Ducktails – The Flower Lane (Domino)

Sprouting off from indie-rock heroes Real Estate, guitarist Matthew Mondanile is set to release his new Ducktails record, The Flower Lane – the first of the side project to be on Domino. Though Ducktails was originally a 'lone wolf' type scenario for Mondanile, allowing him to tinker around and fiddle with his own trains of thought, he's now recruited a heap of his best buds to lend a hand, with Madeline Follin of Cults, Real Estate's Martin Courtney and many more sticking their musical fingers into the Ducktails pie. His experimental lo-fi has been compared to Toro Y Moi and Washed Out, with the haze-addled guitars fuzzily wailing with apathy, and reverb taking control of the music. While not quite having the same gothy-schtick as Robert Smith, it's almost like Ducktails is New Jerseys answer to The Cure, as the synths/jangly guitars exude '80s and lean more towards the morbid than the cheery.

Released Jan 31st, 2013 via Domino / By Larry Day
Ducktails – The Flower Lane (Domino) 'Timothy Shy' pounds away at funk keys and sleazy elevator-style noises, while carrying a shimmering sinister sound with muted guitars and a shuffling beat. The psychadelic echoes pour through the music during the chorus, swallowing the vocals whole and regurgitating them in some incomprehensible way. 'Sedan Magic' is liberally dusted with wah-wah and spacey 'oohs', and while it sounds a bit like the music for a '90s waiting room, there's a Twin Peaks weirdness – everything seems normal, but something's not quite right. The random digressions into female-led vocals, UFO swirl synths and dissonant keys all provide jolts of intrigue, and ensure that the track isn't just sitcom background music.

The music made here does bear similarities to a number of high(ish) profile acts around at the moment – Neon Indian, Memory Tapes and Ariel Pink to name a few. Where Mondaline & co.stand out is in the synth work. The guitars are the cookie-cutter weakly strummed acoustica so prevalent in slacker-rock, but the horrendously/gloriously aged synths set the tracks apart from the herd. Sometimes recalling the Saturday Night Fever of the '70s, sometimes oozing melodic '80s cheese, the synthesizers add a great deal to the timbre of the record, and can mean the different between brilliance and blandness.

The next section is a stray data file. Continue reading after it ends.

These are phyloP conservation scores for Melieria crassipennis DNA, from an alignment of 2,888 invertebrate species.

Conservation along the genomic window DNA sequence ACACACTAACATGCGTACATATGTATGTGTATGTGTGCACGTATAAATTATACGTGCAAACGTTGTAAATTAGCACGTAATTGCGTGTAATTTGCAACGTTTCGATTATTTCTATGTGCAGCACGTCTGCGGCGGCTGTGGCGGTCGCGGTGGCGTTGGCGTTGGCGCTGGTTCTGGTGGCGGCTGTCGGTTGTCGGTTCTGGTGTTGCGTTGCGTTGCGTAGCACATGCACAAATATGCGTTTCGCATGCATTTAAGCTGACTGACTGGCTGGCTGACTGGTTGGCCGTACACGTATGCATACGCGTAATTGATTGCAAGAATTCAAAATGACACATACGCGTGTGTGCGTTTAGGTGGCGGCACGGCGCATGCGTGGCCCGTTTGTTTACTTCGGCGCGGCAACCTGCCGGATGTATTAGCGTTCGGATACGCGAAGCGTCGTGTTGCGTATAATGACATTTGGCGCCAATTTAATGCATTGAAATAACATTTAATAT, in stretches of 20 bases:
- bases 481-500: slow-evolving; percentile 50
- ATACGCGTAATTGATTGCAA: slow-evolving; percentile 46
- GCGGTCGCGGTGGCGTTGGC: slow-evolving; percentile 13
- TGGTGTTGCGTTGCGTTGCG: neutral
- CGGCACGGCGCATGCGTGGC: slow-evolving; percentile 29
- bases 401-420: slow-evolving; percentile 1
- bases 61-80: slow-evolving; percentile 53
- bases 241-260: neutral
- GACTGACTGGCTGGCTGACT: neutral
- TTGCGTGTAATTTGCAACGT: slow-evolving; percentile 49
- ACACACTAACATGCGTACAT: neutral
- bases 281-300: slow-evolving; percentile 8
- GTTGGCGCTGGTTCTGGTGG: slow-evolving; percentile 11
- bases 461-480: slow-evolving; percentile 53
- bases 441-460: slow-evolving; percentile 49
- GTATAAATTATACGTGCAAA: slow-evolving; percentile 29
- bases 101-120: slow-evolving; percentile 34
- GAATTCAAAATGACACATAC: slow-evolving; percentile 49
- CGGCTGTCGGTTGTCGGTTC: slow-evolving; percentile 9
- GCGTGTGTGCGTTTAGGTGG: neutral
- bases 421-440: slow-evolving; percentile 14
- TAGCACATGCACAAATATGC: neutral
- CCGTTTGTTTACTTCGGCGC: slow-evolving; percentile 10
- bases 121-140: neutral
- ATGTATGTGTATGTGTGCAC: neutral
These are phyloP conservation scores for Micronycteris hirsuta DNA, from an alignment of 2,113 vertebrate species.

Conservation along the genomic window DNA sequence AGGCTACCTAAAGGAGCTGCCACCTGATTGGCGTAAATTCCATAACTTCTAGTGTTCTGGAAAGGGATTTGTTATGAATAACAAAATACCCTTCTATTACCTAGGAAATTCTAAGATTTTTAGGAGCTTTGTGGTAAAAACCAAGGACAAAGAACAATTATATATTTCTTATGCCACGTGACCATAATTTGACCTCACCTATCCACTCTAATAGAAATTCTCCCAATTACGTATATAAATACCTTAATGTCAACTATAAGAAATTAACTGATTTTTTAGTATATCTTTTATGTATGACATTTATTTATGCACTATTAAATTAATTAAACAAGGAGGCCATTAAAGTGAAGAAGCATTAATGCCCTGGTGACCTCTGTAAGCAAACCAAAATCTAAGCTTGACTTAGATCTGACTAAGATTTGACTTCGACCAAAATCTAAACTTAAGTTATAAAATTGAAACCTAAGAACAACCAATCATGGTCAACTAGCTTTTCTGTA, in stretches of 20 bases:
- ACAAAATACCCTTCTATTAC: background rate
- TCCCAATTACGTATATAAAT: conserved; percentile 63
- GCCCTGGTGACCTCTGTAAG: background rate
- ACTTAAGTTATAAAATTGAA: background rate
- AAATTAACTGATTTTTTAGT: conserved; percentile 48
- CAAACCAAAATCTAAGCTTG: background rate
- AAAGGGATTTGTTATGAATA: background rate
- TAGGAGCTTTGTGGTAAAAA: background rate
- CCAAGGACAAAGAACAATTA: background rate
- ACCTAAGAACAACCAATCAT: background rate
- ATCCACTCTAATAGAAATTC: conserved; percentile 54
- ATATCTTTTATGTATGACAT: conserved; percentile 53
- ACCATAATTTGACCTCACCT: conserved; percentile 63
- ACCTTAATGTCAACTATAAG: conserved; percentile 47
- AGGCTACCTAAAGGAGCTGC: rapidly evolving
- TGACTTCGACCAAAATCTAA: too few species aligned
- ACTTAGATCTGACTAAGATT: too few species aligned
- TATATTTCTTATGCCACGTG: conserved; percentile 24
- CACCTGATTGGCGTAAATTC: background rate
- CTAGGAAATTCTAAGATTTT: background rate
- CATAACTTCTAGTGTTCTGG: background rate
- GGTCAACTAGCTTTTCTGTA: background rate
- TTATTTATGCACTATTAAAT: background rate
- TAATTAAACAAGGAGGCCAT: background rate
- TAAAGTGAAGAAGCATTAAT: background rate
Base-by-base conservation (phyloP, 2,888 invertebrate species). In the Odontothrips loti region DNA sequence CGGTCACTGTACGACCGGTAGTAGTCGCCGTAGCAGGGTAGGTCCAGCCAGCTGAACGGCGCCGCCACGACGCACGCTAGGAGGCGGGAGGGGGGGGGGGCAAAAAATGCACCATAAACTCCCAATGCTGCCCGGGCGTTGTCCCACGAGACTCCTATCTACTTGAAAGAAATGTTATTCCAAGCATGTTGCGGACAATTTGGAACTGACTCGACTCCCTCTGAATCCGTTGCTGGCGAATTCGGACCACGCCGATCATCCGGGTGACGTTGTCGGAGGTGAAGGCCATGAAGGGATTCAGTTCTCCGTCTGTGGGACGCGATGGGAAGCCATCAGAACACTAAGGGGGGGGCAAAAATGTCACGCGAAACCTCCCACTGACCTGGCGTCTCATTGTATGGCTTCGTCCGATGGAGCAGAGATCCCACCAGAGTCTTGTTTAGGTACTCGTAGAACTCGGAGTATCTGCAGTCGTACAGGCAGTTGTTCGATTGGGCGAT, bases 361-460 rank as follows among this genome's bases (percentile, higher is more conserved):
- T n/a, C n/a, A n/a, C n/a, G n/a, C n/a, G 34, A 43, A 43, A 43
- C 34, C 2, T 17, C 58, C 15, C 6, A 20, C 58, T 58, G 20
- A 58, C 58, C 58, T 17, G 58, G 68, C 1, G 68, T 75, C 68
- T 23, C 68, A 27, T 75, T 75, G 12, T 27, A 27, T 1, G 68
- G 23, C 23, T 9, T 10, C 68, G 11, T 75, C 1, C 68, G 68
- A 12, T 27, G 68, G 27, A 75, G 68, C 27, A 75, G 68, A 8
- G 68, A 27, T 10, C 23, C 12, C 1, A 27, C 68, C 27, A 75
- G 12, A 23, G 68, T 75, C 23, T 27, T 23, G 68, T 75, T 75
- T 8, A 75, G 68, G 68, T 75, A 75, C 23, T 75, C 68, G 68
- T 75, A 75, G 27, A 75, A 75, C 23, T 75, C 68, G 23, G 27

'International Date Line' edges in with a distorted panning of 808s, endlessly circling the faraway sounds of tranquil, dazed guitars and laborious effects that come burning through brightly. Things change ever so subtly to great eventual effect, and though it's an instrumental cut, there's a firm calming power in the music. 'Letter Of Intent' ticks away, with sultry keys and beeps like Royksopp's 'Eple'. Jessa Farkas of Future Shuttle fame takes the helm vocally, allowing a sublime fragility to bleed through, a fragility that seems real and honest in a sea of bedroom production. Ian Drennan of Big Troubles also lends his tender pipes to the track, conversing with Farkas as she steals the show.

The Flower Lane isn't a record that necessarily grabs you by the lapels and demands you stick your ear as close as you can to listen, but one than softly creeps right up to you and whispers. It could take a few listens to be fully appreciated, but then glo-fi/chillwave/whatever it's called now always does – the relentless nostalgic harping can take time to break down. When you do finally break through that barrier though, it's a deeply rewarding 4th LP from Ducktails that crawls out from its shell, and it's an LP that is home to genuine emotion and a downbeat optimism. It blushes with charm.